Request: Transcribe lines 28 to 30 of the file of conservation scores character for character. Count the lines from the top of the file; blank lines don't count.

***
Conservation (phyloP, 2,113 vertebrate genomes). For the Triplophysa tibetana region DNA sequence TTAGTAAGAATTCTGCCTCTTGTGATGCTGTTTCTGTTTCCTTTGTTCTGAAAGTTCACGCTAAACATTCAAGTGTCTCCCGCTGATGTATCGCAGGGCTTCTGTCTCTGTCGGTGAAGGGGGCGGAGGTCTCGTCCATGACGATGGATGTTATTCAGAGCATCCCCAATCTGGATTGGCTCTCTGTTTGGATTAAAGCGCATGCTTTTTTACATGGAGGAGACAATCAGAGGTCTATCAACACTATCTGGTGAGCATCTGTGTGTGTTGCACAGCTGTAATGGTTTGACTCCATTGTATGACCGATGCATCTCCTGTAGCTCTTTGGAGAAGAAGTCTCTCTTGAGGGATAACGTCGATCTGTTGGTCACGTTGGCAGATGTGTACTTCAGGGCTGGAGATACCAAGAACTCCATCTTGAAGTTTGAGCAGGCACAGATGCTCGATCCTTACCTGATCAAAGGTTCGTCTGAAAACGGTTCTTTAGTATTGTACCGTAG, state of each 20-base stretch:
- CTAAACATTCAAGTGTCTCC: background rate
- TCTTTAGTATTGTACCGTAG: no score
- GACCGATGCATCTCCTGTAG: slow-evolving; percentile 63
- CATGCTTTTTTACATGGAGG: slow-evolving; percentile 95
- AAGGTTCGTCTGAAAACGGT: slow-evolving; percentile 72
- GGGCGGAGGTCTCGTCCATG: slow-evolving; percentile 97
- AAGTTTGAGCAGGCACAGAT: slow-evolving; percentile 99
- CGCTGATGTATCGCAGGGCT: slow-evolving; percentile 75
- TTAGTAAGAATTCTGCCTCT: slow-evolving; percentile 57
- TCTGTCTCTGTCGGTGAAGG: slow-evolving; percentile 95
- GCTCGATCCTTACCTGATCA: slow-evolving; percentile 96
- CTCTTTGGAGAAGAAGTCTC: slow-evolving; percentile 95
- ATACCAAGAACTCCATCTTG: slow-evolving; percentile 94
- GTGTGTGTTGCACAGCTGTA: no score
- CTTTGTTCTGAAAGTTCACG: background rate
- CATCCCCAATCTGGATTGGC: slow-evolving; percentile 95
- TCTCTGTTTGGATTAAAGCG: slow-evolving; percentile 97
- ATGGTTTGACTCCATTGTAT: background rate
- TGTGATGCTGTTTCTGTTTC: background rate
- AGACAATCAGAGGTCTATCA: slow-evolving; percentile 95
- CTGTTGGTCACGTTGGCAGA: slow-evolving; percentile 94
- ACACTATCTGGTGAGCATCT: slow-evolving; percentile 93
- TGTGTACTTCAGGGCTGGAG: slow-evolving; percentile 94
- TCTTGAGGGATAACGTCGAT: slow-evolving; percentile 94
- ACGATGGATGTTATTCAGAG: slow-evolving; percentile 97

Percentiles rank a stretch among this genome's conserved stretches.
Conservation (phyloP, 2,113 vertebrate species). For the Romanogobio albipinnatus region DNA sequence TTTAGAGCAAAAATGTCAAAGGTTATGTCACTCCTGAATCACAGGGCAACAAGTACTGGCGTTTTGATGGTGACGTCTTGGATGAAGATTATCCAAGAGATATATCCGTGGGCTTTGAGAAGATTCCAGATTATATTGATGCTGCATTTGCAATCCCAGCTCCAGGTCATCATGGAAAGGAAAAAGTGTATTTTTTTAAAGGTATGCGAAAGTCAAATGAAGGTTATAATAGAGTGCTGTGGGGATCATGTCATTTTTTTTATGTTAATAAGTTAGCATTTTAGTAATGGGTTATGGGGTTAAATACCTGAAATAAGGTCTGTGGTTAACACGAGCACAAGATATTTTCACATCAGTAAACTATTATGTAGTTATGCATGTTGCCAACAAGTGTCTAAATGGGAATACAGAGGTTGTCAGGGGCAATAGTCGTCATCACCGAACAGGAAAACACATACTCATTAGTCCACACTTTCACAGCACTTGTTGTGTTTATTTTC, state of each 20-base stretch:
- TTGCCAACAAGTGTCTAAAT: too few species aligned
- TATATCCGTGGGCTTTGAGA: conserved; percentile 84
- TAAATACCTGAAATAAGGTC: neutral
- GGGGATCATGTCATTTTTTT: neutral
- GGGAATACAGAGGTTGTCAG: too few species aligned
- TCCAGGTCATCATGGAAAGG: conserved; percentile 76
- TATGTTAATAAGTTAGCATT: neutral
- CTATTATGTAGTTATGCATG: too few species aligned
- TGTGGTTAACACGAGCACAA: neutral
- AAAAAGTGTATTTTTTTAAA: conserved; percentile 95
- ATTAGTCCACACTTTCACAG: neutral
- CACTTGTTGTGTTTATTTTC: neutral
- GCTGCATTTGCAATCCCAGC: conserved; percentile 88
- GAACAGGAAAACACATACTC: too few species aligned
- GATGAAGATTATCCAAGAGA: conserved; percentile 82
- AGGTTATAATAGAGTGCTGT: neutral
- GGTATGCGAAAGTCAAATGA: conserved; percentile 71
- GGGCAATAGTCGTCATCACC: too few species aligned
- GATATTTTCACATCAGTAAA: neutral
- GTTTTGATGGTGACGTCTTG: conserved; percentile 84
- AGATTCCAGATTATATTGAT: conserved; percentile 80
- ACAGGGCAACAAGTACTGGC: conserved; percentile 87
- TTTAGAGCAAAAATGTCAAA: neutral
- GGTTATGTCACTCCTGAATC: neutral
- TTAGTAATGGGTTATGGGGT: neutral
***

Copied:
Conservation (phyloP, 2,113 vertebrate species). For the Romanogobio albipinnatus region DNA sequence TTTAGAGCAAAAATGTCAAAGGTTATGTCACTCCTGAATCACAGGGCAACAAGTACTGGCGTTTTGATGGTGACGTCTTGGATGAAGATTATCCAAGAGATATATCCGTGGGCTTTGAGAAGATTCCAGATTATATTGATGCTGCATTTGCAATCCCAGCTCCAGGTCATCATGGAAAGGAAAAAGTGTATTTTTTTAAAGGTATGCGAAAGTCAAATGAAGGTTATAATAGAGTGCTGTGGGGATCATGTCATTTTTTTTATGTTAATAAGTTAGCATTTTAGTAATGGGTTATGGGGTTAAATACCTGAAATAAGGTCTGTGGTTAACACGAGCACAAGATATTTTCACATCAGTAAACTATTATGTAGTTATGCATGTTGCCAACAAGTGTCTAAATGGGAATACAGAGGTTGTCAGGGGCAATAGTCGTCATCACCGAACAGGAAAACACATACTCATTAGTCCACACTTTCACAGCACTTGTTGTGTTTATTTTC, state of each 20-base stretch:
- TTGCCAACAAGTGTCTAAAT: too few species aligned
- TATATCCGTGGGCTTTGAGA: conserved; percentile 84